18-6, 1.74/0.737/.173, 217 IP, 284 K, 32 BB, 11.8 K/9, 1.3 BB/9, 8.9 K/BB, 5.3 H/9, 4 SHO, 291 ERA+
Cy Young, All-Star, Sporting News Pitcher of the Year, MVP — 5
Some day, as ERA+ and OPS+ become more and more acceptable to the mainstream sports commentariat, 291 will be to pitching what .406 is to hitting. Had Pedro Martinez merely put up a 191 ERA+ in 2000, it would have been tied for the 52nd-best mark of all time. But he exceeded that by 100 points.
Let me state this unequivocally: Not only did Pedro Martinez in 2000 post the best season by any player in Red Sox history, he posted the best pitching season ever in the history of baseball. His 1.74 ERA, stripped of all context, is still in the top 100. When considering the league-average ERA in 2000 was 5.07, the mind boggles. No hitter has ever bested the league-average OPS by 190 percent – no one’s really ever come close.
Martinez’s 2000 is generally recognized as one of the great seasons – it’s mentioned in a breath with Gibson’s 1968, any of Sandy Koufax’s final three seasons, Maddux’s 1994-95 campaigns. The only problem is that Martinez blows all of them away.
Thanks to Baseball-Reference’s stats neutralizer, we can look at what the stats for any season of any player would have looked like in any other year, in any other league, in any other ballpark. Here are seven of the best seasons ever by a pitcher – all with ERAs lower than Martinez’s in 2000:
- In 1914, Dutch Leonard set the all-time record for ERA, at 0.96.
- In 1968, Gibson posted the third-lowest ERA ever, with a 1.12.
- Christy Mathewson in 1909 and Walter Johnson in 1913 set career lows at 1.14.
- In 1908, Cy Young set his career-low ERA with 1.26.
- Greg Maddux in 1994 posted a terrific 1.56 ERA in the strike-shortened season.
- Koufax’s career-best ERA came in 1966, at 1.73.
Here’s how Martinez’s 1.74 ERA in 2000 would have looked in those environments:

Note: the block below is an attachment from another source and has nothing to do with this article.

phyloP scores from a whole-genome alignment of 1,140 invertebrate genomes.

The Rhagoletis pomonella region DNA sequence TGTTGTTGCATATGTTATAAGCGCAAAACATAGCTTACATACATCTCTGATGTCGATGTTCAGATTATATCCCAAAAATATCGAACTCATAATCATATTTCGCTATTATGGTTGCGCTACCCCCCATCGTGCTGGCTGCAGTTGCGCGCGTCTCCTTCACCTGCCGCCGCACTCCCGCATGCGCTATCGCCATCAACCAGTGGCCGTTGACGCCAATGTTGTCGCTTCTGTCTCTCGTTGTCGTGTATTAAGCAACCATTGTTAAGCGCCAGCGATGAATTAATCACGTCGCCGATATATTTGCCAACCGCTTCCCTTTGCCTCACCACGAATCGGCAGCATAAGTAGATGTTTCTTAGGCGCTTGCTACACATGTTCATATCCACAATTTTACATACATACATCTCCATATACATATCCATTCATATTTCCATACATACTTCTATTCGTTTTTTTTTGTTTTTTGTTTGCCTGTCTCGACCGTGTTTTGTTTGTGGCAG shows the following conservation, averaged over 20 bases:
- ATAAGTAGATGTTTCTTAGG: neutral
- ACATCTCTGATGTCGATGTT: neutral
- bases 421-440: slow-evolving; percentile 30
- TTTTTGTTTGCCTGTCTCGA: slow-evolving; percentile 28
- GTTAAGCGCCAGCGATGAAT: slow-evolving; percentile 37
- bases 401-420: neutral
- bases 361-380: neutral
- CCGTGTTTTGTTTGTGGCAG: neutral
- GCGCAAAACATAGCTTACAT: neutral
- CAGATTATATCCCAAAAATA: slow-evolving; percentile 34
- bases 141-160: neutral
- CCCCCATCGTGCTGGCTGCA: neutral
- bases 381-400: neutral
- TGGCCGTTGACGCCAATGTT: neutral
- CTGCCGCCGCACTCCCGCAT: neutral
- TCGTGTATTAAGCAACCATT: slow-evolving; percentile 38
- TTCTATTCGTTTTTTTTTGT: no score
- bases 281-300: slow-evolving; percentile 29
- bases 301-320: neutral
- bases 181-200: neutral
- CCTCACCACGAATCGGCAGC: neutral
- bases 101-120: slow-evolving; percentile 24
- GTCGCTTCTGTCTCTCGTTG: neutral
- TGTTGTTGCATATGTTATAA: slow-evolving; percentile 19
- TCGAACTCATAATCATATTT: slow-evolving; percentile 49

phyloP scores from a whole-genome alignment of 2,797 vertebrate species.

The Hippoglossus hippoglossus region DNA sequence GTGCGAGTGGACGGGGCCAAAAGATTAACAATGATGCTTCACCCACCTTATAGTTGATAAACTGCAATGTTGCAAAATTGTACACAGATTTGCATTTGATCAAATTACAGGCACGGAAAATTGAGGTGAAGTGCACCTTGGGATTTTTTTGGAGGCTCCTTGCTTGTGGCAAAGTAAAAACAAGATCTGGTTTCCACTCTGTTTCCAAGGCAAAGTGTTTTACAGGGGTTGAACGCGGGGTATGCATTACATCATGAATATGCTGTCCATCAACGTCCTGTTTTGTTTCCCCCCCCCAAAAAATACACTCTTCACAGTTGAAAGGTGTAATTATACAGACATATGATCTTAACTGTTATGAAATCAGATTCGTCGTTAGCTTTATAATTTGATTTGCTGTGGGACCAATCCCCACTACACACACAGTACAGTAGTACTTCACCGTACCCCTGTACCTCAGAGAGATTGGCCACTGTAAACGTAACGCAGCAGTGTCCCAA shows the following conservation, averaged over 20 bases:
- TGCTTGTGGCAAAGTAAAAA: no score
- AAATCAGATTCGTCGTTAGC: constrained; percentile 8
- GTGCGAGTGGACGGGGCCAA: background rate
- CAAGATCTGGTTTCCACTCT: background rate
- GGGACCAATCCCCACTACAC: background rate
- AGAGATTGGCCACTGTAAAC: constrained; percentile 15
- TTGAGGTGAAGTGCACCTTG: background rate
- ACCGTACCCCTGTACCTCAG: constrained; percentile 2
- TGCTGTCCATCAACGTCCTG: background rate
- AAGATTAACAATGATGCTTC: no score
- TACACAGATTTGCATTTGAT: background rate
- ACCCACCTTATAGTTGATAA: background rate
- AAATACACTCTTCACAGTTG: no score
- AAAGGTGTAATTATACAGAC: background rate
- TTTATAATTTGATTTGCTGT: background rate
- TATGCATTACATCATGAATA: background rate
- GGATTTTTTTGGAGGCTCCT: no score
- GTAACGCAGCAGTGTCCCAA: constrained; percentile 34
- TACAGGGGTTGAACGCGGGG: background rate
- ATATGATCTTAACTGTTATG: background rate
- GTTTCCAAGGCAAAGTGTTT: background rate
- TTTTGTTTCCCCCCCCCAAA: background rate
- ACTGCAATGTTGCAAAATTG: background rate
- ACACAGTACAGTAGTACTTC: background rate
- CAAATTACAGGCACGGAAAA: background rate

- Pitching for the Red Sox in 1914, it would have been 1.09 (with a WHIP of 0.577).
- For the Cardinals in 1968, it would have been 1.01 (0.545 WHIP).
- For the Giants in 1909: 1.12. The Senators in 1913: 1.22.
- For Boston in 1908: 1.08.
- For Atlanta in 1994, Martinez would have posted a 1.43 ERA.
- For the Dodgers in 1966, Pedro would have posted a 1.15 ERA – better than half a run better than Koufax – and finished with a record of 22-3.
Put Martinez anywhere in the history of the sport, and he would top the best pitchers of the era. Pitching for the Dodgers in 1968, he would have posted a 0.98 ERA. For the Rockies in 2000, a still-sparkling 2.03. Martinez dominated, dominated, dominated.
Only twice in Pedro’s 29 starts that year did he leave the mound with a game score under 50 (a 44 on Aug. 14 and a 48 on Aug. 24). Eighteen times his game score topped 70; eight times it topped 80. His average game score of 73 is second only to Gibson in ’68 – when the league scored nearly two runs fewer per game. He allowed an OPS+ of 18, best in the Retrosheet era by far, and his WHIP of 0.737 is the all-time record, easily topping Walter Johnson’s 87-year-old mark. Martinez and Maddux are the only two pitchers outside the dead-ball era and the late 1960s to ever post a WHIP below 0.800. His 5.3 H/9 were fourth-lowest in history, and no one since has even allowed fewer than six.
Martinez did it with his lethal mix of four plus-plus pitches, all of which he threw with impeccable control. He struck out nearly 12 per nine innings, ninth-best in history. But none of those other eight (which comprises just three pitchers: Martinez himself, Randy Johnson and Kerry Wood) managed to walk fewer than 1.5 per nine, like Martinez did in 2000. No wonder then that his 8.9 K/BB ratio was the best ever among pitchers with at least 25 starts (later topped by Curt Schilling in 2002).
The temptation is to look at Martinez’s 1999 – with its gaudy win and strikeout numbers – and award the title of best-ever Red Sox season to that campaign. But it’s simply not true. Martinez could have won 21 games, but for three 2-1 losses. He was dominant from beginning to end – his ERA never topping 1.81. Only twice did he ever allow more than three runs in a game, and as a result posted a miniscule 2.44 ERA in his six losses – yes, that still would have led the league by better than a run.
It was during this time when Pedro alone packed the park. The possibility of a no-hitter was greater with him on the mound than anyone else in the league. Although Martinez somehow never threw one, fans saw a 15-strikeout two-hitter; a 10-strikeout, eight-inning one-hitter; a nine-strikeout four-hitter; a 15-strikeout six-hitter; and a 13-strikeout one-hitter. Only twice have big-league pitchers topped Martinez’s total of four shutouts since 2000, and they certainly weren’t members of the Red Sox.
Because no member of the Red Sox – not a hitter, not a pitcher – has ever dominated his opponents like Pedro Martinez did in 2000.
Key game: Aug. 29. Few words can describe this circus of a game – one so wild that the fact that Martinez is carrying a no-hitter into the ninth is almost overlooked. John Flaherty (John Flaherty?) breaks it up with a leadoff single in the final frame, but even so, it remains among the most memorable games played during the modern era of Red Sox baseball.